Exploring is so much fun! If you want to read more about the places I’m traveling these days, don’t forget to check out Into Guatemala. ?

Panajachel church

And I’m Back

March was a bit of a crazy month. I was hired to translate and help with a couple of homeland tours (families with children adopted from Guatemala) for the last two weeks of the month, so that was exciting. However, before I headed out, I ended up getting quite a bit of writing work. I didn’t want to turn it all down, so I took the best jobs and worked my butt off for the first half of the month, finishing up edits the night before I left on the tours.

We did back to back tours, heading to Panajachel for four nights and then to Antigua for the remaining three nights. The tours were pretty amazing!

I think I’ve learned more about Guatemala in these two weeks than I have in years of living here. People were asking me so many questions that I often spent the late nights in my hotel room Googling information to make sure I could give them the best answers. It has definitely been an interesting time!

The first week was a trial run, with two families and I thoroughly enjoyed it, but it was during Semana Santa! That means crowds and craziness like you wouldn’t believe. While the Pana part of the trip was mostly volunteering with Mayan Families, things were pretty hectic. The second week, however, went much smoother. I took Dorian along since all the kids were girls, except one boy, who would have been pretty lonely.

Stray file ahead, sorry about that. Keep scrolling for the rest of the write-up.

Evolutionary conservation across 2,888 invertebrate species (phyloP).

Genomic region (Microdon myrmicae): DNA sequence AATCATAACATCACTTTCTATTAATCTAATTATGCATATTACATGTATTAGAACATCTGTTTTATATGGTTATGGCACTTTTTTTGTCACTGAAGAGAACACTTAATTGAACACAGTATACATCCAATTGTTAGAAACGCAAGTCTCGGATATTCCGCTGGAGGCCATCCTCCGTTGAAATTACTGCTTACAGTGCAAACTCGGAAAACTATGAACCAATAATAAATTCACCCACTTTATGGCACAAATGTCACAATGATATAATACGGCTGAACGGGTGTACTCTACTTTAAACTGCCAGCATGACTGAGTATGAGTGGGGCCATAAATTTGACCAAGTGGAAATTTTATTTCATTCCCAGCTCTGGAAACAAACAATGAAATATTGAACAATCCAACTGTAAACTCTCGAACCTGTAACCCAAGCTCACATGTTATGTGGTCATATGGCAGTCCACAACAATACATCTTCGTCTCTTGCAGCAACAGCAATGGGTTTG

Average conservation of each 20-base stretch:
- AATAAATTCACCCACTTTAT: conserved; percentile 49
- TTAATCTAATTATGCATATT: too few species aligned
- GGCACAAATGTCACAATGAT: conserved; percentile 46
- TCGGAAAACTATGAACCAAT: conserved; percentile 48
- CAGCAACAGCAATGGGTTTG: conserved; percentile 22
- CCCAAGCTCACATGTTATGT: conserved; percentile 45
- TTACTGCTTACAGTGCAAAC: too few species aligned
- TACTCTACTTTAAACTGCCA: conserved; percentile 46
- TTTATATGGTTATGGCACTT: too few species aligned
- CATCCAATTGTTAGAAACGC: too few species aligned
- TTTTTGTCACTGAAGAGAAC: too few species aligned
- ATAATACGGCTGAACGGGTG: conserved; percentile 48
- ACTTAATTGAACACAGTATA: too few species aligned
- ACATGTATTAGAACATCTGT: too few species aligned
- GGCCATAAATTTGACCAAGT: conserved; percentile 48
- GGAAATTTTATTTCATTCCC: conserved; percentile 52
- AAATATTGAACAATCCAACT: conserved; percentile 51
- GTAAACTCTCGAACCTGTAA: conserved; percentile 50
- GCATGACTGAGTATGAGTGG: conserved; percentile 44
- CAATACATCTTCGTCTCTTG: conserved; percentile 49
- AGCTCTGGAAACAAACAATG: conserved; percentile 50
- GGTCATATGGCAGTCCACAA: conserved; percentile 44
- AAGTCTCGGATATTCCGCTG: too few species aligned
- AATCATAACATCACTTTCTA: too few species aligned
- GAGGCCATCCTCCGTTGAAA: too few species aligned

While we’re in the depths of preteen angst with Dorian, he did an excellent job on the trip and quickly became best friends with the other boy. They were sad to separate at the end of the tour and made plans to Skype each other.

Overall, the past month has been a whirlwind of travel, work, translating and meeting new people. I’ve made so many connections and discovered new skills. On top of all that, I found out that I’m not in such bad shape! That last trip, with the cornfield hike, had me convinced I was pretty bad off . . . but in March, I was able to hurry up and down hills to help tourists with their shopping and keeping them all together, much to my own surprise. That being said, I now have a very good reason to get into better shape . . . the next trip is in June and I intend to be somewhat lighter and much more agile.


Being a Tourist Again

When you’ve lived in a place for so long, it becomes pretty normal. Even when that place is as exotic as Guatemala. While I enjoy new experiences and checking out new restaurants and such, I really don’t consider myself a tourist anymore. Well, didn’t. That’s changed a bit now.